East of the ridge. Zulumart is located drainage basin of Karakul Lake, bounded in the east by the Sarykol Range. The ridge of the Academy of Sciences connects the eastern ends of the ridges of Peter I, Darvaz, Vanh and Yazgulem.
Here many peaks rise above 6000 meters above sea level. To the south extend mountain ranges of latitudinal strike Muzkol, Rushan, Nothetn-Alichur, Vakhan, and along the middle course of the Pyanj River - the meridional Ishkashim ridge.
The climatic conditions for the existence of glaciers in the Pamirs, as in other mountain systems of Central Asia, are determined by its position in the center of the continent, the circulation of high atmospheric layers, the height and ruggedness of the mountains, intercepting precipitation from moisture-bearing air masses.
Since the Pamir is in the zone of western transport of air masses that bring moisture from the Atlantic, there is more rainfall in the Western Pamir than in the East, shielded by giant mountain ranges from the west and north.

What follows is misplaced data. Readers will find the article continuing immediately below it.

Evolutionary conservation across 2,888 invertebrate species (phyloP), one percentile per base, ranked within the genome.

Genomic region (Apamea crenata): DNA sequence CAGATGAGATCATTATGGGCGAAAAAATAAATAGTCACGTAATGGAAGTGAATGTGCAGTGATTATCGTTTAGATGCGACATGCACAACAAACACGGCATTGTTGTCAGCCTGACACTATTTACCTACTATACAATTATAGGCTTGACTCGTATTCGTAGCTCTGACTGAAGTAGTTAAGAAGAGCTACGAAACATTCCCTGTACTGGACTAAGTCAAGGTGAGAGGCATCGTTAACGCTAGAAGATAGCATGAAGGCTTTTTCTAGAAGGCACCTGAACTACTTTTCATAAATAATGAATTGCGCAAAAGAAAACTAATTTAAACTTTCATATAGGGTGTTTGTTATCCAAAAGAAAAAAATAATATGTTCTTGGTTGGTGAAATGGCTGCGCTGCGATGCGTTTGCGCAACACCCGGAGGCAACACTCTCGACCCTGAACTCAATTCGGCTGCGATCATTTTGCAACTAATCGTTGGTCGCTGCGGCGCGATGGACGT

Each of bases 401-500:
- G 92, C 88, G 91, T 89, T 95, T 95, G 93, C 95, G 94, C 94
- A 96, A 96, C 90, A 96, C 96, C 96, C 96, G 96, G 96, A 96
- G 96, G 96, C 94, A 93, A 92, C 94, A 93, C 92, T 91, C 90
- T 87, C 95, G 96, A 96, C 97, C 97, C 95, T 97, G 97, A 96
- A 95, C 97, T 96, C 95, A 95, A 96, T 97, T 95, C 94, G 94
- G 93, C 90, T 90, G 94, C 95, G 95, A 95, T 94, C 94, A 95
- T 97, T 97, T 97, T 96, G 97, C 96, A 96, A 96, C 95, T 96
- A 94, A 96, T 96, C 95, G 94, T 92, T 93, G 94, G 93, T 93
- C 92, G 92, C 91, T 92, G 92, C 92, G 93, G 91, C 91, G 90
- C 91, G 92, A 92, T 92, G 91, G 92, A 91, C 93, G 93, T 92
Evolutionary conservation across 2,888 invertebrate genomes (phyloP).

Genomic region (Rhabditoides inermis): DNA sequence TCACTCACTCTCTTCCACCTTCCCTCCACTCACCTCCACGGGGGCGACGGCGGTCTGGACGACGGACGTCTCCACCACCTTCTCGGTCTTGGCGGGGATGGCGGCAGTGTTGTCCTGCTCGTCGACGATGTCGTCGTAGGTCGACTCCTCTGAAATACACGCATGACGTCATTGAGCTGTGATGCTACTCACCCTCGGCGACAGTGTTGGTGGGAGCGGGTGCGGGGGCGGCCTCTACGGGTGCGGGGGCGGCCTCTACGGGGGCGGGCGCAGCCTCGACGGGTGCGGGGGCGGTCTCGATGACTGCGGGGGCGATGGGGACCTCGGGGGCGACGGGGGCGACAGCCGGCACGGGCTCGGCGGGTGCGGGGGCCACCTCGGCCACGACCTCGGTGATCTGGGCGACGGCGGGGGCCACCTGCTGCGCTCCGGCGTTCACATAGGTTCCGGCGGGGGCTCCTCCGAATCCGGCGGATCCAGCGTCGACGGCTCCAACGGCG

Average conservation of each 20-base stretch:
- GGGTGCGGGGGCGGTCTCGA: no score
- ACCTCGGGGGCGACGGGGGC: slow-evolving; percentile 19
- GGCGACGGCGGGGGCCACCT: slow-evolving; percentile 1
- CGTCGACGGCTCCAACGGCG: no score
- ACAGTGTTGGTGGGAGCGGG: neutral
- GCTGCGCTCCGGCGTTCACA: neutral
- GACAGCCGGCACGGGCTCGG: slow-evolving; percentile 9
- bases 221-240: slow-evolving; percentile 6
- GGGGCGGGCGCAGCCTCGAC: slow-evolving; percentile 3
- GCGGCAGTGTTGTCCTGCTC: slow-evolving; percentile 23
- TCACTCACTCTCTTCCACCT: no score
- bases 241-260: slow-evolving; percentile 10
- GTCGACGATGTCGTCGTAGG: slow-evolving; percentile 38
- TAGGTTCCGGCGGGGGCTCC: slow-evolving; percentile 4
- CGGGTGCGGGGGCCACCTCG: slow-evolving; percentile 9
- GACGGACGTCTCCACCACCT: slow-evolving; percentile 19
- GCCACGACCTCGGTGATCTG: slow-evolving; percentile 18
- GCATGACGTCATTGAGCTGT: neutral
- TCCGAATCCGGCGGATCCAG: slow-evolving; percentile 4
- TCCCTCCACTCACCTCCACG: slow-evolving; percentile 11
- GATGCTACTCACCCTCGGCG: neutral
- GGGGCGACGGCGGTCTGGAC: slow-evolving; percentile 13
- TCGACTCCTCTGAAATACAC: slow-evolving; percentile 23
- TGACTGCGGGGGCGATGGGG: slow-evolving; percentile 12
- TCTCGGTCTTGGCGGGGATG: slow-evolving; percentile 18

Accordingly, the level of the nutrition boundary changes. It falls the lowest in the western and northern parts of the Pamirs to 3600 - 3800 meters above sea level), lies at a height of 4000 - 5000 meters above sea level, in the Central Pamirs and reaches a maximum height in the Eastern Pamirs of 5000 - 5500 meters above sea level.
There are 6729 glaciers in the Pamirs with a total area of ​​7,493.4 square kilometers .. Although more than 80% of all glaciers are up to 1.1 km in size. sq. and less, they make up only 21% of the total area of ​​glaciation in the Pamirs. 54% of the area of ​​glaciation falls on glaciers ranging in size from 1.1 to 25 km2. and the fourth part of the entire area of ​​glaciation in the Pamirs is 25 glaciers larger than 25 km2 Within the Pamirs, the nature of glaciation and its size vary greatly from west to east.
In the extreme west of the Pamirs, where the height of the mountains is low, glaciers occupy the upper valleys and punches on the slopes in the range of only 200 - 300 m vertically. Small glaciers prevail here - caravan and small valley glaciers, gradually alternating to the east with larger valley and complex valley glaciers.